Erin's Tour d'Afrique Bike of a Blog!
An 8,000 mile personal and philanthropic adventure across Africa…

Highs and Lows

Writing now from a very windy campsite along the red sea…sorry for the lack of updates! It is day three of the tour d’afrique and the first two days I was so tired all I could do was eat dinner and set up my tent before passing out at approximately 7:30pm.

The tour started with a fabulous opening ceremony at the pyramids of giza. We traveled by a police-escorted convoy out of cairo, and by mid-morning we were heading south on a desert highway! It is amazing how nothing but sand, wind and rock subsist in the desert. The second we left cairo we entered a desolate, barren but beautiful desert landscape. The first night in camp everyone was still figuring stuff out, myself included! Really should have had my brother show me how to set up a tent, but one of my mottos on the tour, as articulated by my like-minded australian roommate annalise, has been “suck it up princess.” Granted, I think I’m the only princess who brought and read the tent instruction manual while assembling in the dark 🙂

Our second day proved to be one of the most arduous days of cycling I have ever experienced, including the ironman training. Keep in mind what this does to your morale when its only day 2 of 120. We set off at 7:15am on a 170 kilometer ride. Half way in, a nasty headwind picked up, and basically cut our speed in half and made the going very rough. I rode with a canadian, german, irishman, australian and fellow american, and we rode in a paceline most of the way with 30 second pulls. For you non cyclists, a paceline is a tightly formed line of riders, who use each other to save energy and increase collective speed. It was very mentally draining with all the debris left on an egyptian highway. We were a strong group, and we were one of the last to make it into camp before sunset. TDA has a rule that you can’t ride past dark, so we were just gunning and bonking (out of fuel) the last 10k. Many others got picked up by the truck. I entered camp, barely got my tent set up, and collapsed while a freak desert thunderstorm and violent winds shook our camp. I was too tired to be scared, but noone slept much. Before I went to bed, the enormity of riding across africa hit me, and I felt very intimidated and demoralized.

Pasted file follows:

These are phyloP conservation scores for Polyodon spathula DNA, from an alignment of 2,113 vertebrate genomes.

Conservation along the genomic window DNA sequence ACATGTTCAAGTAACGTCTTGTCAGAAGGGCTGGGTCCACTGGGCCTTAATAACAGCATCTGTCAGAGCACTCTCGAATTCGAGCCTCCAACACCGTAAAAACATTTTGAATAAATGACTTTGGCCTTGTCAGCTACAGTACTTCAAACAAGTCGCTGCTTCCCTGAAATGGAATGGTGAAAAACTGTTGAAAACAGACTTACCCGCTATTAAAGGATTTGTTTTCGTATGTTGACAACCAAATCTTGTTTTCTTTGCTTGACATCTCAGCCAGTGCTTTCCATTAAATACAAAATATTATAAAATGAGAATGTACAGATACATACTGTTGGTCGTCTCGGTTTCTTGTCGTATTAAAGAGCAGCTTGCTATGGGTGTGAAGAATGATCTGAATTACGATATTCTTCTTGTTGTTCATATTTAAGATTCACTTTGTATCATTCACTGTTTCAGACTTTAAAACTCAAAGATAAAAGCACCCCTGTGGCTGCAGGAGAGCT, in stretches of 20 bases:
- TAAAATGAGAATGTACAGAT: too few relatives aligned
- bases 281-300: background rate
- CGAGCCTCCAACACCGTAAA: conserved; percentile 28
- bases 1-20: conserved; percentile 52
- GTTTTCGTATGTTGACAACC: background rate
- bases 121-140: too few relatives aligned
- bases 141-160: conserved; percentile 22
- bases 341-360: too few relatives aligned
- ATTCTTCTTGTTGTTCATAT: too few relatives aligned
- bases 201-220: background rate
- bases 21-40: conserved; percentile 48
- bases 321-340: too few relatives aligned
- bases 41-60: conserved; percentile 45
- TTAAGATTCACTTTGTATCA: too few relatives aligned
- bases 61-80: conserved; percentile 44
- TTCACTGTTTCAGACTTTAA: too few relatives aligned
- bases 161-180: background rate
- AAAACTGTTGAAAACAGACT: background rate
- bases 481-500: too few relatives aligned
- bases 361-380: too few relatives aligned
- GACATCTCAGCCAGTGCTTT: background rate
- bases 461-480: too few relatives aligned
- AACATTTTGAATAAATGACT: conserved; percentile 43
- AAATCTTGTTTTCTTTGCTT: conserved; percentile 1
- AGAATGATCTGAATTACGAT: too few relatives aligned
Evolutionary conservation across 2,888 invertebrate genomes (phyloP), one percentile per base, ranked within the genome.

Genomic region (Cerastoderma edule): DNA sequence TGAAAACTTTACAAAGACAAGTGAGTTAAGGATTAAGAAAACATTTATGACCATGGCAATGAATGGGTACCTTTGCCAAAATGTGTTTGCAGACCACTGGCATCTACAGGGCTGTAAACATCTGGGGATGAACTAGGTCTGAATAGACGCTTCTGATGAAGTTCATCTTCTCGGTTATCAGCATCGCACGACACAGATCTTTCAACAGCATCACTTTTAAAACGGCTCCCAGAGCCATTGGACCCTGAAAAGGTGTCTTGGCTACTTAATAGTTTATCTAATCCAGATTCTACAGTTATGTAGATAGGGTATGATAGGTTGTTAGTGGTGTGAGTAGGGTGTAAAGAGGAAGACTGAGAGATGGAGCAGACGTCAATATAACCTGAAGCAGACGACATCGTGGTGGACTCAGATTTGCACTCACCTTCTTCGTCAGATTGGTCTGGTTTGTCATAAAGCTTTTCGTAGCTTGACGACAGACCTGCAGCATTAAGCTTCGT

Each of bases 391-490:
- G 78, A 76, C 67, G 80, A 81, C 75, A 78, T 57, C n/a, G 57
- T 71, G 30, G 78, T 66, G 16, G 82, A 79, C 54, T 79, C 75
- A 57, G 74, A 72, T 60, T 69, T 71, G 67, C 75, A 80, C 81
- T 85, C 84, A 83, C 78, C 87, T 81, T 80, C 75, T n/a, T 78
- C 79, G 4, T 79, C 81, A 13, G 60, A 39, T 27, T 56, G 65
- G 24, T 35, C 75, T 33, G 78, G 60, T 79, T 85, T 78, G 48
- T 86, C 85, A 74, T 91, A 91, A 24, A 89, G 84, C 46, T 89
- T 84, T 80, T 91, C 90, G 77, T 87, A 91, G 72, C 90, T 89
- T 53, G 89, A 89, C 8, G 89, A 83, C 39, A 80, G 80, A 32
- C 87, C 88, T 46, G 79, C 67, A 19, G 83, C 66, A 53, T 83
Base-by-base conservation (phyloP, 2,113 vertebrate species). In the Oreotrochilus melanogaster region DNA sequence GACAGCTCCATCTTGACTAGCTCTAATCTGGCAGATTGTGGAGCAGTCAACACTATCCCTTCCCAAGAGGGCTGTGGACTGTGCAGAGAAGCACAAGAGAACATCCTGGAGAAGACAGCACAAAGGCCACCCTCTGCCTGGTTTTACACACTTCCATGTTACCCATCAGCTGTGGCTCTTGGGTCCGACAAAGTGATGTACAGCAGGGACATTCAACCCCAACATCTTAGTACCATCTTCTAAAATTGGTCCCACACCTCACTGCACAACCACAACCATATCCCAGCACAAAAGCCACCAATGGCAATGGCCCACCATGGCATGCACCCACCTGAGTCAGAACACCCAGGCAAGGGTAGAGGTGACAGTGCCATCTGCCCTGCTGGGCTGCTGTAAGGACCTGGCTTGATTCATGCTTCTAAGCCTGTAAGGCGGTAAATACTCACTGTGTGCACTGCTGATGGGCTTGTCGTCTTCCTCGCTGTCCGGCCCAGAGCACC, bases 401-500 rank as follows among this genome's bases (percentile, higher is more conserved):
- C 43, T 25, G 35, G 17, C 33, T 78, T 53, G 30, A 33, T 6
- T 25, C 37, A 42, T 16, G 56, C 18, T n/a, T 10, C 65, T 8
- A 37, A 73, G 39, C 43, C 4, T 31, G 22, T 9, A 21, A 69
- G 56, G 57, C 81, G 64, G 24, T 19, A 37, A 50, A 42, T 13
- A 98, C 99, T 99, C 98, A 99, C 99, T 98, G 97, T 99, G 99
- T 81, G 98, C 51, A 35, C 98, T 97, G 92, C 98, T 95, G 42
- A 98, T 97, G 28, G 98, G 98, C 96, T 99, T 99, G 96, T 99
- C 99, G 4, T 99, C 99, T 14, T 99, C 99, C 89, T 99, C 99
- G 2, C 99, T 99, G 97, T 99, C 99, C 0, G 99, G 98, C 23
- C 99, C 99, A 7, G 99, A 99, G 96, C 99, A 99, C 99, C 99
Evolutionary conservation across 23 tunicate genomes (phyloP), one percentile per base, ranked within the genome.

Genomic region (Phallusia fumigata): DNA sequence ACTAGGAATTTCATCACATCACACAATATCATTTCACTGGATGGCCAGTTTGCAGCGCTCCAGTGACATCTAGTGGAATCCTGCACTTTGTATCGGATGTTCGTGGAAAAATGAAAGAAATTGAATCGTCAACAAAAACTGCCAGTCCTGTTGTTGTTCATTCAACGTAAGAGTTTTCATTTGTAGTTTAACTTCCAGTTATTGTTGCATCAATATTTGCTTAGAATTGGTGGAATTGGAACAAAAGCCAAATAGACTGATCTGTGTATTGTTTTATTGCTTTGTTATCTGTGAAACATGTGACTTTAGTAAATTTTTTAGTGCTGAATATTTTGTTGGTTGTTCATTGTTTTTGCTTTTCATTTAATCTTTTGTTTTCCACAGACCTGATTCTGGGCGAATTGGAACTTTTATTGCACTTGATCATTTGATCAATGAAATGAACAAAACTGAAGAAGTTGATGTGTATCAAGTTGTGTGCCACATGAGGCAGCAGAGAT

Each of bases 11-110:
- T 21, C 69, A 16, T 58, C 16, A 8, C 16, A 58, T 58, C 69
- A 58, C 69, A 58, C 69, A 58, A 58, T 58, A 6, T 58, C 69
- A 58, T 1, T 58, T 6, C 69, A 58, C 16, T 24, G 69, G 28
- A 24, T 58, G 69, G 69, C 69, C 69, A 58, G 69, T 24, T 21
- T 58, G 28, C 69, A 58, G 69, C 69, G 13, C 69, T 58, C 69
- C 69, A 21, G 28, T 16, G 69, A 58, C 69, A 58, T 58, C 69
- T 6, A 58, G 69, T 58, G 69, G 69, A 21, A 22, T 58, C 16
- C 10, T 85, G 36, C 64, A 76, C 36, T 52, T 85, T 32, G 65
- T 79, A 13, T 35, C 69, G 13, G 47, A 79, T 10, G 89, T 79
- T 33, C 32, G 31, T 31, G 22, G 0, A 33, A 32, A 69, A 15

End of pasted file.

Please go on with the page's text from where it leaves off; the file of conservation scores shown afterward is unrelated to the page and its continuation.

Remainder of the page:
Today was much better- tailwind, sunshine and mostly downhill, along the sparkling red sea on one side and sandy mountains on the other. We had the road to ourselves and there was even a coca cola stop! We are highly entertaining to the locals. Today I remembered why I like cycling so much, and we laughed the whole way about how epic and hard core the prior 24 hours had been. It reminded me that this tour is going to be full of highs and lows- each low will make me stronger and each high will keep me going. Tomorrow there are rumors of a beautiful campsite on the beach, cold beers and showers!

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One Response to “Highs and Lows”

  1. Dear Erin,
    Did you go in the pyramids of Giza? Did you see King Tut’s mummy or any of the other Kings?
    Sincerely,
    Angelica Dziurzynski


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